This iconic home of the President and his family is an absolute must-see when visiting Washington D.C. Whether you just view from outside the gates (the sidewalk in front is wheelchair accessible) or arrange to join a pubic tour, seeing this seat of US power is real-life an impressive experience. The White House offers a range of tours, where you’ll be able to see a number of the rooms that visiting dignitaries and the First Family use on a regular basis.
Public tours of the White House are available to the public however; requests must be submitted through one’s Member of Congress or embassy three weeks to six months in advance. Accommodations for mobility equipment users may be made by advance notice to the office through which the tour was booked. There are a limited number of wheelchairs available for use at the White House, but booking in advance with Scootaround will ensure that your mobility needs are taken care of.
The Smithsonian Institution is the world’s largest museum and research complex, and is seriously impressive. Founded in 1846, there are 19 museums and galleries in the complex showcasing everything from Asian Art, Aviation and Spaceflight History, Native American Art and History, and the National Zoological Park. There is a lot to see, so advance planning is advised and having an electric scooter or wheelchair will ensure that you are able to see a much of the Smithsonian as possible.
All facilities are equipped with at least one entrance that is accessible to visitors with limited mobility and free manual wheelchairs are available for loan on a first-come, first-serve basis within each museum. The Smithsonian’s Accessibility Program works to provide consistent, effortless access to the Institutions programs, collections and facilities for all, including those with limited mobility.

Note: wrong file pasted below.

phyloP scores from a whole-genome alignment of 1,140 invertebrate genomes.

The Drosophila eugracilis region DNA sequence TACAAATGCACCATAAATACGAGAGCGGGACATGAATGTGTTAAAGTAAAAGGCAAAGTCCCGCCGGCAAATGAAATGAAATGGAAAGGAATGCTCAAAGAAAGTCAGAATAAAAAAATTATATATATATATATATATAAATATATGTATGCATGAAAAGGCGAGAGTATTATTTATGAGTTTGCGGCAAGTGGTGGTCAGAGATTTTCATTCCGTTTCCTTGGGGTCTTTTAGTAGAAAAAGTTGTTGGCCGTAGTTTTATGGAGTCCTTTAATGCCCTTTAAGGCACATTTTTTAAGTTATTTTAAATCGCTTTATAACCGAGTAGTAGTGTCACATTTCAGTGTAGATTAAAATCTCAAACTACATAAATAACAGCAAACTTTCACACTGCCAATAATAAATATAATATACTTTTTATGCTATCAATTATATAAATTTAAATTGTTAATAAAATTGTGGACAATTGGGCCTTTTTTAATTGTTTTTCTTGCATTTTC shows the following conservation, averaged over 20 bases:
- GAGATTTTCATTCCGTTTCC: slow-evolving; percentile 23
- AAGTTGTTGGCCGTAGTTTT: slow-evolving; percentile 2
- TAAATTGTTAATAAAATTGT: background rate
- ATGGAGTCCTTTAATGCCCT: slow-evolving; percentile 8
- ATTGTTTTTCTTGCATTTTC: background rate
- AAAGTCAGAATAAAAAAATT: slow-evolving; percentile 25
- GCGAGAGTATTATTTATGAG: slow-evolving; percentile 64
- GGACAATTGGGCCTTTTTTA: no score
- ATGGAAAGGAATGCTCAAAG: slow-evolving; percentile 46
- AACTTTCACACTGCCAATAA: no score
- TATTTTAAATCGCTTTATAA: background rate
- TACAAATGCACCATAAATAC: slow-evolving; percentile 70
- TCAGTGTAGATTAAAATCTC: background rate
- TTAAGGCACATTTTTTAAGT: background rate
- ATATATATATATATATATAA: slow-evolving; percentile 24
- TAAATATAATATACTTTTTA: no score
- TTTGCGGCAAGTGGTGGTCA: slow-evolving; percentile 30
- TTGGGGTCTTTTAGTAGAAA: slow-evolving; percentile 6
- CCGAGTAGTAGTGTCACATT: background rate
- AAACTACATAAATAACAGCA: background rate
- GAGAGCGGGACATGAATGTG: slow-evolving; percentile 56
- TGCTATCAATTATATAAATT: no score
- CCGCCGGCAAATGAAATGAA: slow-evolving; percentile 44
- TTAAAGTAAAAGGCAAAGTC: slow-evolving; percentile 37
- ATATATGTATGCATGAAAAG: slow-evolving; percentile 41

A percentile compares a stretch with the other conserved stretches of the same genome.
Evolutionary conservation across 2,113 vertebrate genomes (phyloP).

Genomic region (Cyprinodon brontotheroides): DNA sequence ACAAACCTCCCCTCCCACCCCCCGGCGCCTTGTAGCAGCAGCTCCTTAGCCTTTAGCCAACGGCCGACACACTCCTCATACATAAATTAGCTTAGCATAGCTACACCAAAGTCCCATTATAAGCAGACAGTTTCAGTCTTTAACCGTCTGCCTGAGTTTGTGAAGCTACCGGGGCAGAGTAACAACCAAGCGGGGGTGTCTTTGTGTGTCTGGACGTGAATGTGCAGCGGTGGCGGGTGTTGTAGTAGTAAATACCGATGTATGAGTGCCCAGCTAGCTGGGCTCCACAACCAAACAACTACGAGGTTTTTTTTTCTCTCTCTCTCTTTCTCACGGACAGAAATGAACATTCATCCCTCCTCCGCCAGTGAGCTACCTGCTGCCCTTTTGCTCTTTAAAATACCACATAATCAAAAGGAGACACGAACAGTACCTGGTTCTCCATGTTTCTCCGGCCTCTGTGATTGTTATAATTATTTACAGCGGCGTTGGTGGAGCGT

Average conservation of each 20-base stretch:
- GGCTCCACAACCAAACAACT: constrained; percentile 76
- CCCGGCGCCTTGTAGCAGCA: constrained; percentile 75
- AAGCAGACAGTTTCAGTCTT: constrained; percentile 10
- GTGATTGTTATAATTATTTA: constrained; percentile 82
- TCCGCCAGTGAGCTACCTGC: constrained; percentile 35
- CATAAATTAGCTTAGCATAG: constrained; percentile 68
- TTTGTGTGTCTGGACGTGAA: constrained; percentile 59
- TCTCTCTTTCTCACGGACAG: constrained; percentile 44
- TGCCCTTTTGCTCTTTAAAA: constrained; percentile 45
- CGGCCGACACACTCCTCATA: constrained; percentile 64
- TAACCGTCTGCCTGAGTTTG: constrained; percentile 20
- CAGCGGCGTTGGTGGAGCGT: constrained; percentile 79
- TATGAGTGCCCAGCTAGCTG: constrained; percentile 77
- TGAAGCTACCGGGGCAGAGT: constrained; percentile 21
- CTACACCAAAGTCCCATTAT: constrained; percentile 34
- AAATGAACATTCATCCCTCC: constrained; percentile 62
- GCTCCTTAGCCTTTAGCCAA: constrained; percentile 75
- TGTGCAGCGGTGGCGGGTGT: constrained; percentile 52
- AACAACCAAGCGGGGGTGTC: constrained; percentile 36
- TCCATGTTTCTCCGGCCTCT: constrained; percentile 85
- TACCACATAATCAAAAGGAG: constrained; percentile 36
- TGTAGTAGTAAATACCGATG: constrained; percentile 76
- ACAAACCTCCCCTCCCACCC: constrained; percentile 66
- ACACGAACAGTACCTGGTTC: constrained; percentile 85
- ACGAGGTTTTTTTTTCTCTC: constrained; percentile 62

Each year, millions of people visit the National Mall to commemorate presidential legacies, to honor the nation’s veterans and to celebrate the nation’s commitment to freedom and equality. The National Mall is the strip of green space between the Washington Monument and the Capitol Building. Adjacent to the National Mall is West Potomac Park, which incorporates the Lincoln Memorial, the Reflecting Pool and other memorials.
The National Mall and Parks is almost entirely wheelchair accessible and offers accessible passenger loading zones and parking. Many tours are offered within the Mall and parks that are able to accommodate mobility devices. However, because of stairs and unpaved sidewalks not every tour is wheelchair accessible therefore, call ahead to make arrangements.
News junkies, or anyone that is interested in the world around them, will find the Newseum a fun attraction that is hands-on and fun despite being highly informative. Here you’ll find interesting artifacts such as pieces of the Berlin Wall and Pulitzer Prize winning photography, as well as many video exhibits. This interactive museum of news and journalism spans 7 levels and 250,000 square feet, so giving yourself plenty of time to explore and securing an electric scooter or wheelchair in advance will ensure that you are able to see all 15 theatres and 14 galleries.
No other Washington D.C. attraction makes history come alive like the Newseum and it is entirely wheelchair accessible. Elevators are located on the west and east side of the building, provide access to all seven floors. Newseum also provides free wheelchairs, mobility scooters and walking aids on a first-come, first-served basis with no reservations.
Travelling to a conference or other event in DC? Here's a short list of confirmed events where you can rent Scootaround mobility equipment.
Don't see your event? Contact us at 1-888-441-7575 or email us at firstname.lastname@example.org and we will be happy to assist you.